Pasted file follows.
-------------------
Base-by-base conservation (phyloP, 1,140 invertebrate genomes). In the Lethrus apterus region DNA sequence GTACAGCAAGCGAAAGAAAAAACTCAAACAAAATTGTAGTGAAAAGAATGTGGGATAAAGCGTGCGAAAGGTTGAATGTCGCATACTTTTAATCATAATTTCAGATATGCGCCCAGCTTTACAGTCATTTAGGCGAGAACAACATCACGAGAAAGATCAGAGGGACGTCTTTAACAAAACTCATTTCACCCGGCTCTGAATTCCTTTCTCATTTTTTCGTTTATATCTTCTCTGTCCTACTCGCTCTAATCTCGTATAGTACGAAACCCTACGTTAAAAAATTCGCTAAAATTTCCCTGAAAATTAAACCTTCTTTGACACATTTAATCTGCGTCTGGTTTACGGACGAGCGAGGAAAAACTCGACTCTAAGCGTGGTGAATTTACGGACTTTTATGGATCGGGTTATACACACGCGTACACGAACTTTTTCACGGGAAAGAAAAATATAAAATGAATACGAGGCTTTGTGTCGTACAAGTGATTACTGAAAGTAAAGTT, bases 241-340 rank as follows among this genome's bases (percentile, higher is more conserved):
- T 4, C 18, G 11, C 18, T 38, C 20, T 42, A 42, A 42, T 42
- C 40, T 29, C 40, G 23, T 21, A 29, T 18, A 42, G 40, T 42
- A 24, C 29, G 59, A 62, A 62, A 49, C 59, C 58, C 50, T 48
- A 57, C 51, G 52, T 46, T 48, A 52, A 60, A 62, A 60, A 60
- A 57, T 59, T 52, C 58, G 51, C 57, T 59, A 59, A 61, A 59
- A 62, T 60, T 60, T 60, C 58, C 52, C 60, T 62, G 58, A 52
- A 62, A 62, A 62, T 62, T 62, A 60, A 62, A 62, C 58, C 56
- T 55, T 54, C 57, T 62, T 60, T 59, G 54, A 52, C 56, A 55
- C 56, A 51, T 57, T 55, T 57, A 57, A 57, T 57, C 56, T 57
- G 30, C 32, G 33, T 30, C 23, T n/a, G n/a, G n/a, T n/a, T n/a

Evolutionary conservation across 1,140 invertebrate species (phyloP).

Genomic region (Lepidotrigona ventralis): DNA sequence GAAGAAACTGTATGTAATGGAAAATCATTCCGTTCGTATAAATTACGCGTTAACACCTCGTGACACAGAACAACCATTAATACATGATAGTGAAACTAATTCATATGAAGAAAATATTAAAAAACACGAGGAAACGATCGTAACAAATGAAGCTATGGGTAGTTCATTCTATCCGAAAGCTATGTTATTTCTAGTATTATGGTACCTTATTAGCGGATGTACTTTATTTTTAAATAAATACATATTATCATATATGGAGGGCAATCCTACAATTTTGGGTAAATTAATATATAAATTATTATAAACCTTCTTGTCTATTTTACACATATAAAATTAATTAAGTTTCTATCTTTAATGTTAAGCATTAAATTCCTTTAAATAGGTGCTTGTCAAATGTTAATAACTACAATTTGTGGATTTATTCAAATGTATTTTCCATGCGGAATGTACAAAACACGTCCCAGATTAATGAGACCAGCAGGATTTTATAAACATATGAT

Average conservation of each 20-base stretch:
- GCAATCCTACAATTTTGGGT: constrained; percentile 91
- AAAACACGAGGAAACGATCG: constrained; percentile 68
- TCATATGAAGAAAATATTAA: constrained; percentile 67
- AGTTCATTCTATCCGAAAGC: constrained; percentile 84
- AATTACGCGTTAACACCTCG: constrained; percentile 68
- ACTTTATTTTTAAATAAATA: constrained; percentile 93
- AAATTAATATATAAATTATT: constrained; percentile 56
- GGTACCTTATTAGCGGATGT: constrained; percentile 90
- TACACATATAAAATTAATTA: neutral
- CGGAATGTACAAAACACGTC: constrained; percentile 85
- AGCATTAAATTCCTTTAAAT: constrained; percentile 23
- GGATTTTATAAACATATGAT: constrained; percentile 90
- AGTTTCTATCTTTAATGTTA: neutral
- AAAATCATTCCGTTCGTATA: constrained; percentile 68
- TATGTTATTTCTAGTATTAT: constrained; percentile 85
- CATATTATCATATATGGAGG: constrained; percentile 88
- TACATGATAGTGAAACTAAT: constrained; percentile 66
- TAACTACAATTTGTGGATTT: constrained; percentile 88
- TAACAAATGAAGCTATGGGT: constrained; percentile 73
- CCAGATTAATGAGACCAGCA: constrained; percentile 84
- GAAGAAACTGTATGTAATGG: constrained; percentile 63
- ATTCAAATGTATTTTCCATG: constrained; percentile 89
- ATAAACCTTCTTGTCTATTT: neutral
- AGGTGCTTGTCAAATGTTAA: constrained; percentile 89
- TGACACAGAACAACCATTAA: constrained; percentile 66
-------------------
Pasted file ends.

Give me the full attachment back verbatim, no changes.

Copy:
Base-by-base conservation (phyloP, 1,140 invertebrate genomes). In the Lethrus apterus region DNA sequence GTACAGCAAGCGAAAGAAAAAACTCAAACAAAATTGTAGTGAAAAGAATGTGGGATAAAGCGTGCGAAAGGTTGAATGTCGCATACTTTTAATCATAATTTCAGATATGCGCCCAGCTTTACAGTCATTTAGGCGAGAACAACATCACGAGAAAGATCAGAGGGACGTCTTTAACAAAACTCATTTCACCCGGCTCTGAATTCCTTTCTCATTTTTTCGTTTATATCTTCTCTGTCCTACTCGCTCTAATCTCGTATAGTACGAAACCCTACGTTAAAAAATTCGCTAAAATTTCCCTGAAAATTAAACCTTCTTTGACACATTTAATCTGCGTCTGGTTTACGGACGAGCGAGGAAAAACTCGACTCTAAGCGTGGTGAATTTACGGACTTTTATGGATCGGGTTATACACACGCGTACACGAACTTTTTCACGGGAAAGAAAAATATAAAATGAATACGAGGCTTTGTGTCGTACAAGTGATTACTGAAAGTAAAGTT, bases 241-340 rank as follows among this genome's bases (percentile, higher is more conserved):
- T 4, C 18, G 11, C 18, T 38, C 20, T 42, A 42, A 42, T 42
- C 40, T 29, C 40, G 23, T 21, A 29, T 18, A 42, G 40, T 42
- A 24, C 29, G 59, A 62, A 62, A 49, C 59, C 58, C 50, T 48
- A 57, C 51, G 52, T 46, T 48, A 52, A 60, A 62, A 60, A 60
- A 57, T 59, T 52, C 58, G 51, C 57, T 59, A 59, A 61, A 59
- A 62, T 60, T 60, T 60, C 58, C 52, C 60, T 62, G 58, A 52
- A 62, A 62, A 62, T 62, T 62, A 60, A 62, A 62, C 58, C 56
- T 55, T 54, C 57, T 62, T 60, T 59, G 54, A 52, C 56, A 55
- C 56, A 51, T 57, T 55, T 57, A 57, A 57, T 57, C 56, T 57
- G 30, C 32, G 33, T 30, C 23, T n/a, G n/a, G n/a, T n/a, T n/a

Evolutionary conservation across 1,140 invertebrate species (phyloP).

Genomic region (Lepidotrigona ventralis): DNA sequence GAAGAAACTGTATGTAATGGAAAATCATTCCGTTCGTATAAATTACGCGTTAACACCTCGTGACACAGAACAACCATTAATACATGATAGTGAAACTAATTCATATGAAGAAAATATTAAAAAACACGAGGAAACGATCGTAACAAATGAAGCTATGGGTAGTTCATTCTATCCGAAAGCTATGTTATTTCTAGTATTATGGTACCTTATTAGCGGATGTACTTTATTTTTAAATAAATACATATTATCATATATGGAGGGCAATCCTACAATTTTGGGTAAATTAATATATAAATTATTATAAACCTTCTTGTCTATTTTACACATATAAAATTAATTAAGTTTCTATCTTTAATGTTAAGCATTAAATTCCTTTAAATAGGTGCTTGTCAAATGTTAATAACTACAATTTGTGGATTTATTCAAATGTATTTTCCATGCGGAATGTACAAAACACGTCCCAGATTAATGAGACCAGCAGGATTTTATAAACATATGAT

Average conservation of each 20-base stretch:
- GCAATCCTACAATTTTGGGT: constrained; percentile 91
- AAAACACGAGGAAACGATCG: constrained; percentile 68
- TCATATGAAGAAAATATTAA: constrained; percentile 67
- AGTTCATTCTATCCGAAAGC: constrained; percentile 84
- AATTACGCGTTAACACCTCG: constrained; percentile 68
- ACTTTATTTTTAAATAAATA: constrained; percentile 93
- AAATTAATATATAAATTATT: constrained; percentile 56
- GGTACCTTATTAGCGGATGT: constrained; percentile 90
- TACACATATAAAATTAATTA: neutral
- CGGAATGTACAAAACACGTC: constrained; percentile 85
- AGCATTAAATTCCTTTAAAT: constrained; percentile 23
- GGATTTTATAAACATATGAT: constrained; percentile 90
- AGTTTCTATCTTTAATGTTA: neutral
- AAAATCATTCCGTTCGTATA: constrained; percentile 68
- TATGTTATTTCTAGTATTAT: constrained; percentile 85
- CATATTATCATATATGGAGG: constrained; percentile 88
- TACATGATAGTGAAACTAAT: constrained; percentile 66
- TAACTACAATTTGTGGATTT: constrained; percentile 88
- TAACAAATGAAGCTATGGGT: constrained; percentile 73
- CCAGATTAATGAGACCAGCA: constrained; percentile 84
- GAAGAAACTGTATGTAATGG: constrained; percentile 63
- ATTCAAATGTATTTTCCATG: constrained; percentile 89
- ATAAACCTTCTTGTCTATTT: neutral
- AGGTGCTTGTCAAATGTTAA: constrained; percentile 89
- TGACACAGAACAACCATTAA: constrained; percentile 66